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AND INTERNAL SOVEREIGNTY
30 YEARS OF DE-FACTO
Institute of Geography of Russian Academy of Science, Moscow, 119017, Russia
For more than 30 years, Transnistria and Abkhazia separated from their parent states and proclaimed
independence. Generations born and raised in unrecognized states have already entered an active age. In
this regard, the question of how citizens of the Pridnestrovian Moldavian Republic and the Republic of
Abkhazia understand independence, how important it is for them, how do they see the prospects of their
states and what life strategies do they choose, becomes especially relevant. In the article, the authors
compare the results of 13 focus groups conducted in Transnistria and Abkhazia in the fall of 2020 with the
main socio-economic indicators of de facto states and their neighbors. This approach made it possible to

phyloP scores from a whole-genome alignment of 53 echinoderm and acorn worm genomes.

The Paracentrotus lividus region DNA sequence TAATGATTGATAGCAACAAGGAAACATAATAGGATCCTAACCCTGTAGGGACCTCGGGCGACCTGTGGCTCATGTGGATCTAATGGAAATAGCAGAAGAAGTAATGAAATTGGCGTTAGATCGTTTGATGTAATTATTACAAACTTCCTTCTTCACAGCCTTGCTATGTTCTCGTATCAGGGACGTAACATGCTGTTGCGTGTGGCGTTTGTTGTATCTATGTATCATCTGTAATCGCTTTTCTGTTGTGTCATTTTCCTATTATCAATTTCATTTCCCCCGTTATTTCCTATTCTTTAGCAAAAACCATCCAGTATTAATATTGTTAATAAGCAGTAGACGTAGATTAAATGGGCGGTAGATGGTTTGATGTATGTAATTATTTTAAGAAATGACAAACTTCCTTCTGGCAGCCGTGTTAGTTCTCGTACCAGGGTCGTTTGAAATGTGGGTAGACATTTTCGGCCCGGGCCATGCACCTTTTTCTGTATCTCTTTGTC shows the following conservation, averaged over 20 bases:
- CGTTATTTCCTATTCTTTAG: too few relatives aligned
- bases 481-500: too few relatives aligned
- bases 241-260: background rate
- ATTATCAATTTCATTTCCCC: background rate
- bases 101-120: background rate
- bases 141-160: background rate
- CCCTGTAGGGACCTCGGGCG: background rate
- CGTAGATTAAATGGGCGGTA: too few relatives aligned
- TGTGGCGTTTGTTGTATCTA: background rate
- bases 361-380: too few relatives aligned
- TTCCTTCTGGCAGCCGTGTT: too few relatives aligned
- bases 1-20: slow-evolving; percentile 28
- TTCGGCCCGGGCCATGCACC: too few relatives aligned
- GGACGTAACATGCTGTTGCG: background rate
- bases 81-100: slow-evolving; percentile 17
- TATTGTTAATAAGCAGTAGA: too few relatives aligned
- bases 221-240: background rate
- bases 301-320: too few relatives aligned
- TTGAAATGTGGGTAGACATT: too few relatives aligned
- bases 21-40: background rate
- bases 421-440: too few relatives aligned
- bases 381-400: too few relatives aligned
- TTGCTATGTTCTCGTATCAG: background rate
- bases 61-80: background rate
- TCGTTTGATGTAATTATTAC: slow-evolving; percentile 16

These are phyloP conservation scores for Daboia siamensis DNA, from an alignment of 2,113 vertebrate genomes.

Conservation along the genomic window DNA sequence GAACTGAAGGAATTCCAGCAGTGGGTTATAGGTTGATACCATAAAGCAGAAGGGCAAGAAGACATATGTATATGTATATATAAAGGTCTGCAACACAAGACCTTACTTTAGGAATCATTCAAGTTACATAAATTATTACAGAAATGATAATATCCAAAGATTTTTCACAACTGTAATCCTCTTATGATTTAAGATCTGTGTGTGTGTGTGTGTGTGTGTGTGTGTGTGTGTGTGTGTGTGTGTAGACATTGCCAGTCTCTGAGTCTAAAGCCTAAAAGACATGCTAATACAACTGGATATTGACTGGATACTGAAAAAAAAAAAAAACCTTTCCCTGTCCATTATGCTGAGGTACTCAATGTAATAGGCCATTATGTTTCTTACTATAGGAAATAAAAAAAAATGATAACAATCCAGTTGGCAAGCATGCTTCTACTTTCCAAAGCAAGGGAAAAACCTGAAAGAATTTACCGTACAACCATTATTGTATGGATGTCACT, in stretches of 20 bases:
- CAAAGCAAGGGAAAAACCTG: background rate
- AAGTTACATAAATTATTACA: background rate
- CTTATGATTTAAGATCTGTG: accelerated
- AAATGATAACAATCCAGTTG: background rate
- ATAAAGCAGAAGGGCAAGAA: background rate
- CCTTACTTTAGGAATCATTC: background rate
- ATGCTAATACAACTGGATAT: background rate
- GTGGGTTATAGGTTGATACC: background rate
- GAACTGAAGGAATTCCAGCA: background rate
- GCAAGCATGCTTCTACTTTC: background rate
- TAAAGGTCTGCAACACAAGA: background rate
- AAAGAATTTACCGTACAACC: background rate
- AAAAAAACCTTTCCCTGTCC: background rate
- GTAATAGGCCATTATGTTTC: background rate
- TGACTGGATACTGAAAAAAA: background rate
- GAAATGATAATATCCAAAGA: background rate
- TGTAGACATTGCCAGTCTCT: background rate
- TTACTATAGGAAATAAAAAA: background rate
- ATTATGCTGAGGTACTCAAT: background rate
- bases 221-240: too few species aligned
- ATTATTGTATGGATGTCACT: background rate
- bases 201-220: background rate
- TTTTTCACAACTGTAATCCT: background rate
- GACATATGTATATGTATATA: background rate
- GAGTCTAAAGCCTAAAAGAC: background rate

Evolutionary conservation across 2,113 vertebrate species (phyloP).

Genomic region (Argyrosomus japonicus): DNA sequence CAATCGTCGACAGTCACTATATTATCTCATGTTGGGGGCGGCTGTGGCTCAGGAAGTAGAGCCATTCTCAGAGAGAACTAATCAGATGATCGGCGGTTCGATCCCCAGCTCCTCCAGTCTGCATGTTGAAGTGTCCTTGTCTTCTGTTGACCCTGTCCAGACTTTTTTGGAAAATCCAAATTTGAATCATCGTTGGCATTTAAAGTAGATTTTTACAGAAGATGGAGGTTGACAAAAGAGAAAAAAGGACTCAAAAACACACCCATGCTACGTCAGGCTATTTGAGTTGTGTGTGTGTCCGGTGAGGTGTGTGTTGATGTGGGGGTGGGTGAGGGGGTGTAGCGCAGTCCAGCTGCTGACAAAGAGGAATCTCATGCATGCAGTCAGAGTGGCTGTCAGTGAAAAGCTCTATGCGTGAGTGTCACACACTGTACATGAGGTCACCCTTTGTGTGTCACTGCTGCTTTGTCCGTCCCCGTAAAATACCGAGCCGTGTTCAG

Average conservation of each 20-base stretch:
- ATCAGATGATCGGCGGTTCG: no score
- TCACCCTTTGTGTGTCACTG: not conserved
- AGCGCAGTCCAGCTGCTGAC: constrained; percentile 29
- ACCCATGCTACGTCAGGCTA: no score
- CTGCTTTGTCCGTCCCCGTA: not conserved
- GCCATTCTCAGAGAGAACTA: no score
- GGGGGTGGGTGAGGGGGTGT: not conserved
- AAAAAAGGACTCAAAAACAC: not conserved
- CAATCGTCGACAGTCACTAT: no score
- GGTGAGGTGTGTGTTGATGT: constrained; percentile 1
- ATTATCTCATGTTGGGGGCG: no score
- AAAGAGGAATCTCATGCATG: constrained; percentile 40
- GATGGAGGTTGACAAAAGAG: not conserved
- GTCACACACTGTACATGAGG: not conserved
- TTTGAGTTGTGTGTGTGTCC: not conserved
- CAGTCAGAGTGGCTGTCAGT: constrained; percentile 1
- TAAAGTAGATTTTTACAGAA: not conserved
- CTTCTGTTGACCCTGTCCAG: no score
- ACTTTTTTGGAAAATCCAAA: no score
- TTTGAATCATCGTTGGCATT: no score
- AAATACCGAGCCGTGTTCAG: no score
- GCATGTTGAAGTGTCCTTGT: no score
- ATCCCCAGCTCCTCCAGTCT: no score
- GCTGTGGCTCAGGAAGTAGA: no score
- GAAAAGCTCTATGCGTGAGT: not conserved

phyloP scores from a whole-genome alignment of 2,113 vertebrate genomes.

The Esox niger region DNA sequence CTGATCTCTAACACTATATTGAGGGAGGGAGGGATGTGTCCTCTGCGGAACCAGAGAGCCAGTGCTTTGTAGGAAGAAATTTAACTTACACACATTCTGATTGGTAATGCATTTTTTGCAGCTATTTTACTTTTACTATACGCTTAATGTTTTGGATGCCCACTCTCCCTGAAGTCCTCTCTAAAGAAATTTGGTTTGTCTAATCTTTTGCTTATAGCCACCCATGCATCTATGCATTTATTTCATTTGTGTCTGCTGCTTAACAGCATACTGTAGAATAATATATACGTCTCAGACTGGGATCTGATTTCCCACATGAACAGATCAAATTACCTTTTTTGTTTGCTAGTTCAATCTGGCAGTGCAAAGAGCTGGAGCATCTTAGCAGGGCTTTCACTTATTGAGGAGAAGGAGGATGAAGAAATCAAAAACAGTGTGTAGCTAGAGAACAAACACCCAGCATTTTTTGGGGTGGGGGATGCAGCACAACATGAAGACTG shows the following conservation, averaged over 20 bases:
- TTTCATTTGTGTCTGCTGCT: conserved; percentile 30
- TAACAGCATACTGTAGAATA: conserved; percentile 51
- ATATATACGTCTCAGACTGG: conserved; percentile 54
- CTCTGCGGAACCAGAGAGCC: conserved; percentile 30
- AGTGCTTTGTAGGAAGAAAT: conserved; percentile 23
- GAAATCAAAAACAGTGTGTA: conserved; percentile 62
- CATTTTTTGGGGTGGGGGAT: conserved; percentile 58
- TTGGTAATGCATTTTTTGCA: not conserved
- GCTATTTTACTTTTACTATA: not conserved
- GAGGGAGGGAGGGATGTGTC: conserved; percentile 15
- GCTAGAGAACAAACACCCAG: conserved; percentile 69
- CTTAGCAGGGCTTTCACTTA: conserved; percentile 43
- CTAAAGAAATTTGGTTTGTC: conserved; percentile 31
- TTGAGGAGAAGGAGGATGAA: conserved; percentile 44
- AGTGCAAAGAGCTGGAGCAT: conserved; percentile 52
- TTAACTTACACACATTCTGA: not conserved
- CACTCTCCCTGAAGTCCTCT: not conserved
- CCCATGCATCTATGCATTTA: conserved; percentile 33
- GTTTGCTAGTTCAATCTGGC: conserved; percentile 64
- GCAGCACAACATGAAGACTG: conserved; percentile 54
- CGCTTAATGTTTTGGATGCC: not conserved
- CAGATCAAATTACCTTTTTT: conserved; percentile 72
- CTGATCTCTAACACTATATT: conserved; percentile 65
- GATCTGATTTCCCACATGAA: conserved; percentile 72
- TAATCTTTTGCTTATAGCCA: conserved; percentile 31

connect the perception of the problems of everyday life with changes in the identity of citizens and the
internal sovereignty of unrecognized states, to highlight the factors uniting and dividing various social
groups, to assess their attitude to the current results and prospects of state building. The different
composition of the groups made it possible to compare the opinions, firstly, of citizens who were socialized
after the collapse of the Soviet Union and in Soviet times, secondly, different ethnic groups, men and
women, and, thirdly, residents of different districts of de-facto states. It was revealed that the main
economic indicators of Abkhazia and Transnistria lag behind the average values of neighboring countries.
The lack of significant economic progress can potentially affect the loyalty of citizens to the political
regime and negatively change the viability of the republics. In this context, signs of fatigue from the inconveniences of life in the unrecognized republic and low-income levels compared to neighboring
countries and the mother state were revealed in the Abkhaz and Transnistrian societies